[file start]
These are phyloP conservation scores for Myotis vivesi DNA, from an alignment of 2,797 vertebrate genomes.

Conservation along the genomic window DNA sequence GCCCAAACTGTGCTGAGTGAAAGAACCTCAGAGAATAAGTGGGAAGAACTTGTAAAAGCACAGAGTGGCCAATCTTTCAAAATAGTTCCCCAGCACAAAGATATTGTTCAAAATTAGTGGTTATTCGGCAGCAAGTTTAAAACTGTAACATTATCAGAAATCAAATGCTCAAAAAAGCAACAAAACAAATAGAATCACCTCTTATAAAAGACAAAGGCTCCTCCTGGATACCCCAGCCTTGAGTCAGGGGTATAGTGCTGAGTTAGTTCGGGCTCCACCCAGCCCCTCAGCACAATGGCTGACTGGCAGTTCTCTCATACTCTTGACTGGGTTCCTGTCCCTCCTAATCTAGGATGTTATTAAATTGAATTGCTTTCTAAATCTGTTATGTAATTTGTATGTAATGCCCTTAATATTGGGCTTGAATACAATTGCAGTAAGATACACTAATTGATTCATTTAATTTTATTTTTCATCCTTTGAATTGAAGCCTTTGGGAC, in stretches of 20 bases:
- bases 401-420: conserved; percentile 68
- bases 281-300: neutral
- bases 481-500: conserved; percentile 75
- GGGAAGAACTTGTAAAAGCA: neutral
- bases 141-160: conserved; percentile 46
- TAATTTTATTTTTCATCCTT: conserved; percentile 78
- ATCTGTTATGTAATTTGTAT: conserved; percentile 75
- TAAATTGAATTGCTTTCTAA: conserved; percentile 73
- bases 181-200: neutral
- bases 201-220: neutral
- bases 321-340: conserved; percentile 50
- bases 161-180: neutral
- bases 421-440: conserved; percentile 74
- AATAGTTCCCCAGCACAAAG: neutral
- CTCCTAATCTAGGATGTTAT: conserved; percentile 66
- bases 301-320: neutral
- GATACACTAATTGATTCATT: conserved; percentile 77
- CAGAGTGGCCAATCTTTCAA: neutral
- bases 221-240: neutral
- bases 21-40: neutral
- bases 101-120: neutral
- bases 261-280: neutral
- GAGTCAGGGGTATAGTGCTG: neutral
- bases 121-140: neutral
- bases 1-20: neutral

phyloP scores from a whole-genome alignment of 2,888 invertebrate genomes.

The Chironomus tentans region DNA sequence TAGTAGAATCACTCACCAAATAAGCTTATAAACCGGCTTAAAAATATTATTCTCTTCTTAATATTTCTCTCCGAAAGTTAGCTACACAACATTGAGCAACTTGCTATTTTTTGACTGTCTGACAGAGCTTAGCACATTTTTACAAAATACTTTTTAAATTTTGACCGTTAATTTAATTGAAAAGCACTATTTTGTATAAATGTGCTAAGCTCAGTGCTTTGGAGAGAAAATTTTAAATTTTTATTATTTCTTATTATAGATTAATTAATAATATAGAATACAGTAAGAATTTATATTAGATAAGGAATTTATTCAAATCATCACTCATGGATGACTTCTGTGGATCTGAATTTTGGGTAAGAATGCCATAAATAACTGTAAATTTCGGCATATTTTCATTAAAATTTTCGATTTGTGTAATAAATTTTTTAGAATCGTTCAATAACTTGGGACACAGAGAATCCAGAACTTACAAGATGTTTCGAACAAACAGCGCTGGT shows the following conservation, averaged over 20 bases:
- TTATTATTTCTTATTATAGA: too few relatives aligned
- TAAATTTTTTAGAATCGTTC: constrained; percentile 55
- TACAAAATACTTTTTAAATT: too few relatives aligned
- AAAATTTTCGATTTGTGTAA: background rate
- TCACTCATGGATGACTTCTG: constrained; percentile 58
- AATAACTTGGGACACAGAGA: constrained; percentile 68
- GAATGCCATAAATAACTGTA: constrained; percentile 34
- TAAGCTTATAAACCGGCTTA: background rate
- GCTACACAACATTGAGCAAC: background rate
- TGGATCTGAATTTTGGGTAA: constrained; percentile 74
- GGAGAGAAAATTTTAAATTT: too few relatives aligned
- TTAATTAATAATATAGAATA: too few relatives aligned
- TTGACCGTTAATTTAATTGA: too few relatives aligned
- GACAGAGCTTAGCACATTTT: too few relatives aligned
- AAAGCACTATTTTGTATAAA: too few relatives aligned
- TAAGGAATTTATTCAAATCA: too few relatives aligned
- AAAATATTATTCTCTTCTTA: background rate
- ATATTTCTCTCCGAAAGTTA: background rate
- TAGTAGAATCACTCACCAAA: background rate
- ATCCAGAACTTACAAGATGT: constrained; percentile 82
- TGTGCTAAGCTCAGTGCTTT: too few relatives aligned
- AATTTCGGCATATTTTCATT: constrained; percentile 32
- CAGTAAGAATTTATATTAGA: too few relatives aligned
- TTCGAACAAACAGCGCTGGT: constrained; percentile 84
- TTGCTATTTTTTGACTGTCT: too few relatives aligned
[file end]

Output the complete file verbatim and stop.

These are phyloP conservation scores for Myotis vivesi DNA, from an alignment of 2,797 vertebrate genomes.

Conservation along the genomic window DNA sequence GCCCAAACTGTGCTGAGTGAAAGAACCTCAGAGAATAAGTGGGAAGAACTTGTAAAAGCACAGAGTGGCCAATCTTTCAAAATAGTTCCCCAGCACAAAGATATTGTTCAAAATTAGTGGTTATTCGGCAGCAAGTTTAAAACTGTAACATTATCAGAAATCAAATGCTCAAAAAAGCAACAAAACAAATAGAATCACCTCTTATAAAAGACAAAGGCTCCTCCTGGATACCCCAGCCTTGAGTCAGGGGTATAGTGCTGAGTTAGTTCGGGCTCCACCCAGCCCCTCAGCACAATGGCTGACTGGCAGTTCTCTCATACTCTTGACTGGGTTCCTGTCCCTCCTAATCTAGGATGTTATTAAATTGAATTGCTTTCTAAATCTGTTATGTAATTTGTATGTAATGCCCTTAATATTGGGCTTGAATACAATTGCAGTAAGATACACTAATTGATTCATTTAATTTTATTTTTCATCCTTTGAATTGAAGCCTTTGGGAC, in stretches of 20 bases:
- bases 401-420: conserved; percentile 68
- bases 281-300: neutral
- bases 481-500: conserved; percentile 75
- GGGAAGAACTTGTAAAAGCA: neutral
- bases 141-160: conserved; percentile 46
- TAATTTTATTTTTCATCCTT: conserved; percentile 78
- ATCTGTTATGTAATTTGTAT: conserved; percentile 75
- TAAATTGAATTGCTTTCTAA: conserved; percentile 73
- bases 181-200: neutral
- bases 201-220: neutral
- bases 321-340: conserved; percentile 50
- bases 161-180: neutral
- bases 421-440: conserved; percentile 74
- AATAGTTCCCCAGCACAAAG: neutral
- CTCCTAATCTAGGATGTTAT: conserved; percentile 66
- bases 301-320: neutral
- GATACACTAATTGATTCATT: conserved; percentile 77
- CAGAGTGGCCAATCTTTCAA: neutral
- bases 221-240: neutral
- bases 21-40: neutral
- bases 101-120: neutral
- bases 261-280: neutral
- GAGTCAGGGGTATAGTGCTG: neutral
- bases 121-140: neutral
- bases 1-20: neutral

phyloP scores from a whole-genome alignment of 2,888 invertebrate genomes.

The Chironomus tentans region DNA sequence TAGTAGAATCACTCACCAAATAAGCTTATAAACCGGCTTAAAAATATTATTCTCTTCTTAATATTTCTCTCCGAAAGTTAGCTACACAACATTGAGCAACTTGCTATTTTTTGACTGTCTGACAGAGCTTAGCACATTTTTACAAAATACTTTTTAAATTTTGACCGTTAATTTAATTGAAAAGCACTATTTTGTATAAATGTGCTAAGCTCAGTGCTTTGGAGAGAAAATTTTAAATTTTTATTATTTCTTATTATAGATTAATTAATAATATAGAATACAGTAAGAATTTATATTAGATAAGGAATTTATTCAAATCATCACTCATGGATGACTTCTGTGGATCTGAATTTTGGGTAAGAATGCCATAAATAACTGTAAATTTCGGCATATTTTCATTAAAATTTTCGATTTGTGTAATAAATTTTTTAGAATCGTTCAATAACTTGGGACACAGAGAATCCAGAACTTACAAGATGTTTCGAACAAACAGCGCTGGT shows the following conservation, averaged over 20 bases:
- TTATTATTTCTTATTATAGA: too few relatives aligned
- TAAATTTTTTAGAATCGTTC: constrained; percentile 55
- TACAAAATACTTTTTAAATT: too few relatives aligned
- AAAATTTTCGATTTGTGTAA: background rate
- TCACTCATGGATGACTTCTG: constrained; percentile 58
- AATAACTTGGGACACAGAGA: constrained; percentile 68
- GAATGCCATAAATAACTGTA: constrained; percentile 34
- TAAGCTTATAAACCGGCTTA: background rate
- GCTACACAACATTGAGCAAC: background rate
- TGGATCTGAATTTTGGGTAA: constrained; percentile 74
- GGAGAGAAAATTTTAAATTT: too few relatives aligned
- TTAATTAATAATATAGAATA: too few relatives aligned
- TTGACCGTTAATTTAATTGA: too few relatives aligned
- GACAGAGCTTAGCACATTTT: too few relatives aligned
- AAAGCACTATTTTGTATAAA: too few relatives aligned
- TAAGGAATTTATTCAAATCA: too few relatives aligned
- AAAATATTATTCTCTTCTTA: background rate
- ATATTTCTCTCCGAAAGTTA: background rate
- TAGTAGAATCACTCACCAAA: background rate
- ATCCAGAACTTACAAGATGT: constrained; percentile 82
- TGTGCTAAGCTCAGTGCTTT: too few relatives aligned
- AATTTCGGCATATTTTCATT: constrained; percentile 32
- CAGTAAGAATTTATATTAGA: too few relatives aligned
- TTCGAACAAACAGCGCTGGT: constrained; percentile 84
- TTGCTATTTTTTGACTGTCT: too few relatives aligned